Belgium (Brussels Morning Newspaper) An adviser to the EU’s top court issued an opinion on Thursday stating that citizens in Union member states could be able to sue their governments for damages should they suffer health problems as a consequence of being exposed to illegal levels of air pollution.
Advocate General Juliane Kokott issued her opinion following a series of rulings by the Court of Justice of the EU (ECJ) which found a number of EU countries guilty of allowing illegal air pollution in their territories. The list of countries found culpable includes France, Poland, Italy and Romania, among others.
“An infringement of the limit values for the protection of air quality under EU law may give rise to entitlement to compensation from the State,” Kokott wrote in her opinion. While not legally binding, advocate generals’ opinions are regularly used as a basis for a later ECJ ruling.
Kokott also stressed that the highly polluted areas are most often homes to poorer communities, which are in particular need of judicial protection. Any lawsuit with damage claims in such cases would have to include evidence that their health was harmed directly by air pollution. The opinion also noted that governments could potentially evade liability if they could prove that pollution limits would have been breached even if sufficient air quality plan were put in place.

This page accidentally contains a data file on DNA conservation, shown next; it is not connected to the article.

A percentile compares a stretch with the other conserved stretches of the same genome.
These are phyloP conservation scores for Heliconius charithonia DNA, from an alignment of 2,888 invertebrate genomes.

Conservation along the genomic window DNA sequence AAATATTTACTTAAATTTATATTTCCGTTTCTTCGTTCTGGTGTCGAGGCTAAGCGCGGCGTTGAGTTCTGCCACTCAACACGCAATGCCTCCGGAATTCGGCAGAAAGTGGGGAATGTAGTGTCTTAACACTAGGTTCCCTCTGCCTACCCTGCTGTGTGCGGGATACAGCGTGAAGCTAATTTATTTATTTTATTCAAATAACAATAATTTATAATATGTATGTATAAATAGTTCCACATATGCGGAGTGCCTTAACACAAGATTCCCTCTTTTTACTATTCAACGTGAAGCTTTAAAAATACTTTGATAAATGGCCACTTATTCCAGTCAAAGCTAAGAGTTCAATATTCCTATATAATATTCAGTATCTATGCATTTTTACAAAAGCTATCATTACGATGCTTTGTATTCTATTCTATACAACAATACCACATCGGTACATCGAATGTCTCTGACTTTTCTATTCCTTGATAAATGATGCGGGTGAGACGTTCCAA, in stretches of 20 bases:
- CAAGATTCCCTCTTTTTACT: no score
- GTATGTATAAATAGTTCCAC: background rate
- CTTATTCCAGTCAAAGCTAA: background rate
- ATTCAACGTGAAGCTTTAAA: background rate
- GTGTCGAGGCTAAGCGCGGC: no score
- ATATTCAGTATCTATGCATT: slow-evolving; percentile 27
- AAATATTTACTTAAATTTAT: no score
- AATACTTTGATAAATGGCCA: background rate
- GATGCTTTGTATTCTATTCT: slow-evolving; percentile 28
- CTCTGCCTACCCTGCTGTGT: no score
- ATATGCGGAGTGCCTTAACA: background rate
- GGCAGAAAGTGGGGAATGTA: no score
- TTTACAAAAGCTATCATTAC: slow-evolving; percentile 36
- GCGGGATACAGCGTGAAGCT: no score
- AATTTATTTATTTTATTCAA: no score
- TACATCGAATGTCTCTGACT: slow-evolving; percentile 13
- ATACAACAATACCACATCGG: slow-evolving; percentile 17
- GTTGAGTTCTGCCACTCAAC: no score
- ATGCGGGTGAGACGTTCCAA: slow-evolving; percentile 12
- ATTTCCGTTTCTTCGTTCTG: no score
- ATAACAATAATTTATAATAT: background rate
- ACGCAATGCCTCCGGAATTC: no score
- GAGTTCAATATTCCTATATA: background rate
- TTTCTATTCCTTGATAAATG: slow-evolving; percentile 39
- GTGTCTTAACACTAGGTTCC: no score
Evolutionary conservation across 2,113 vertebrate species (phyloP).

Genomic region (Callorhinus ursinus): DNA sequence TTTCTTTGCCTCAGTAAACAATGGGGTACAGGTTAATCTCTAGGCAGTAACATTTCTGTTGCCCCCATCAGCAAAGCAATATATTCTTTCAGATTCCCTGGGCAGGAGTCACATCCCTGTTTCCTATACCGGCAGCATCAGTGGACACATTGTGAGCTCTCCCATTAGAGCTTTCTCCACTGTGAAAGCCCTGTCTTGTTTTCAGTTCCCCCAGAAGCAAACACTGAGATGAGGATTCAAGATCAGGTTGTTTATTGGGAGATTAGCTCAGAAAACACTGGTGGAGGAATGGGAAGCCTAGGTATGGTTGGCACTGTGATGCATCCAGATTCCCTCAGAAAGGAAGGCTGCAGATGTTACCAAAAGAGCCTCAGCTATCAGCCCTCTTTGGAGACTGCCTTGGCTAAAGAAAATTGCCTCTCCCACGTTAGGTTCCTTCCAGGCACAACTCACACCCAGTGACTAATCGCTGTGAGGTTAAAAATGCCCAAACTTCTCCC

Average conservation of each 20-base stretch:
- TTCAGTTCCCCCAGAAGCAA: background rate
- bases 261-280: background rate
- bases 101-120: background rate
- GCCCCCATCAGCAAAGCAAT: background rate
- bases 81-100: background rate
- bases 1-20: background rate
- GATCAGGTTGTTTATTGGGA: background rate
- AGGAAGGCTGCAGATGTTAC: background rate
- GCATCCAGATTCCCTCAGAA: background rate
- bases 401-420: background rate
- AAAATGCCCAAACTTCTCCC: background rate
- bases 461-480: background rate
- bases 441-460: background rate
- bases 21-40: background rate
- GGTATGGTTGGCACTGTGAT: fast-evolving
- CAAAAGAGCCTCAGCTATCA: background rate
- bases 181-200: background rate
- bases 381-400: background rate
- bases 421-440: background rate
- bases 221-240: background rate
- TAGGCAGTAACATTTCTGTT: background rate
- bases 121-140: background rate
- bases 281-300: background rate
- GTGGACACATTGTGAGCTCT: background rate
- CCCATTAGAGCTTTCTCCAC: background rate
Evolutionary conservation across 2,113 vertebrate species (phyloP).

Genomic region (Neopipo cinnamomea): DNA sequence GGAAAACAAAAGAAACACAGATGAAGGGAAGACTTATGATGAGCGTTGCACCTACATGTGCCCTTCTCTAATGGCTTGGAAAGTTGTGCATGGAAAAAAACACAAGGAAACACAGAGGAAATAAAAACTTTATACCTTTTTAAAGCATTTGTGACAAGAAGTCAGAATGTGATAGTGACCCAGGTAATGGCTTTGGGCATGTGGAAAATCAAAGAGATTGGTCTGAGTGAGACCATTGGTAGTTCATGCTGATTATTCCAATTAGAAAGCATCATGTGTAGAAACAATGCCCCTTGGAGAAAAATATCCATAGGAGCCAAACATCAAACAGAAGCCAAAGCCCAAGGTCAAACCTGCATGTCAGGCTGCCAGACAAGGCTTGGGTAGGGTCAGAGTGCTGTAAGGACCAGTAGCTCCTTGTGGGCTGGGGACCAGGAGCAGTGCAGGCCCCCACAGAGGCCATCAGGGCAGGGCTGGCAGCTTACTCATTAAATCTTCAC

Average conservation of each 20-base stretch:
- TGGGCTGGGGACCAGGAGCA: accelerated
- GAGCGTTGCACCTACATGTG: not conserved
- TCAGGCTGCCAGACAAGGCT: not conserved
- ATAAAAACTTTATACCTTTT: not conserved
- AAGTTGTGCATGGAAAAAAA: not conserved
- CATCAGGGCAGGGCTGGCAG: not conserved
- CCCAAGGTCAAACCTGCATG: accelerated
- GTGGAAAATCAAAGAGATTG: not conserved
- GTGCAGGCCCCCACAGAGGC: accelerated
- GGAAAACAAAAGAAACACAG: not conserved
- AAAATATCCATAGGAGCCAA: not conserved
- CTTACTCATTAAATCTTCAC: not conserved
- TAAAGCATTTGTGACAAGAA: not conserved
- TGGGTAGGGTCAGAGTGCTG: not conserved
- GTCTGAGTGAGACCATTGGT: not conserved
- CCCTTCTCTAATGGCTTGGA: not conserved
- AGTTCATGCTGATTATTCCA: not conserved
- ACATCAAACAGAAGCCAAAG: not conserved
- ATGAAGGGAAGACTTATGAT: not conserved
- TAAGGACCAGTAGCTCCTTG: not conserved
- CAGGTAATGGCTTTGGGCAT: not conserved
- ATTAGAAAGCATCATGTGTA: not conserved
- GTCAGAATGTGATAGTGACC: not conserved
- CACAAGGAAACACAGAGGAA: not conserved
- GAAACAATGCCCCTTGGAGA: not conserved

Kokott’s opinion was brought in relation to a case brought by a Paris resident, who is seeking compensation of 21 million euro from the French government. The plaintiff claims that he has suffered damage to his health due to air pollution, and that his government had failed to ensure its compliance with EU limits.
Paris was previously found to have breached the bloc’s legal limits for nitrogen dioxide pollution between 2010 and 2020, and a court in Versailles, presiding over the health damage dispute, asked the EU court for clarification whether individuals could be eligible to claim such compensation.